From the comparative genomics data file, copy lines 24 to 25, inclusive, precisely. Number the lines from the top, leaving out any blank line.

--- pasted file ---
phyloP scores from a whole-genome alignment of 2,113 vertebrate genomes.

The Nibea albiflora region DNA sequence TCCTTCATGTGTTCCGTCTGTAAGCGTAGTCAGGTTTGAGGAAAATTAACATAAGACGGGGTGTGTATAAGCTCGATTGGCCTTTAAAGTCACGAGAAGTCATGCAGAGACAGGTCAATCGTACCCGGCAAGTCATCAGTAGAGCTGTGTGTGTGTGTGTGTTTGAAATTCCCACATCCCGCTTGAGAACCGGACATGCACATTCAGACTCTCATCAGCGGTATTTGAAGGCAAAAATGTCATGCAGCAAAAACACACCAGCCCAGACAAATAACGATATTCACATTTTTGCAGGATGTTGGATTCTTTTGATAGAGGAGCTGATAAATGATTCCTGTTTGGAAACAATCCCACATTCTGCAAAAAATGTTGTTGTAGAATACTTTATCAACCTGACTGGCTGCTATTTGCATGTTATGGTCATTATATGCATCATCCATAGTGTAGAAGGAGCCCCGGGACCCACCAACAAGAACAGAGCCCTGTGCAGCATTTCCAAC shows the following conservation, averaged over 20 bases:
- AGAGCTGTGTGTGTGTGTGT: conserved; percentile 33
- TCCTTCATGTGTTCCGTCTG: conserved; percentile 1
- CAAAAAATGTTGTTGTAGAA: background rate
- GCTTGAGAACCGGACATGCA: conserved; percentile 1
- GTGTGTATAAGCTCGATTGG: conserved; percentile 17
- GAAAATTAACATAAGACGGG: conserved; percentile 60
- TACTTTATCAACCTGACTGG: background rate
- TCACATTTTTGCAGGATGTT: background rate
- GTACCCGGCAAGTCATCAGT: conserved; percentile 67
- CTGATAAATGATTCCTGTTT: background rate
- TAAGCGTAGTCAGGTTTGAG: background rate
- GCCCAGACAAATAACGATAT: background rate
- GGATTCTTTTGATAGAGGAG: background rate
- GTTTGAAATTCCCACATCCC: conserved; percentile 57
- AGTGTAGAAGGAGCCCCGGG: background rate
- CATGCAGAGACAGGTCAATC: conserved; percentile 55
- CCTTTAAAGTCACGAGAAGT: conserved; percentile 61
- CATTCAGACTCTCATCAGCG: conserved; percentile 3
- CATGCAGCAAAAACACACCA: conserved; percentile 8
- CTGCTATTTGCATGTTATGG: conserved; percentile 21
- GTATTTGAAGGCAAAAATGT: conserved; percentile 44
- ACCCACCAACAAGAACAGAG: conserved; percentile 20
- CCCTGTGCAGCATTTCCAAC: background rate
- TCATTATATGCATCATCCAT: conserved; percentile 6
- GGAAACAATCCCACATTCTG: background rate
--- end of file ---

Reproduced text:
- ACCCACCAACAAGAACAGAG: conserved; percentile 20
- CCCTGTGCAGCATTTCCAAC: background rate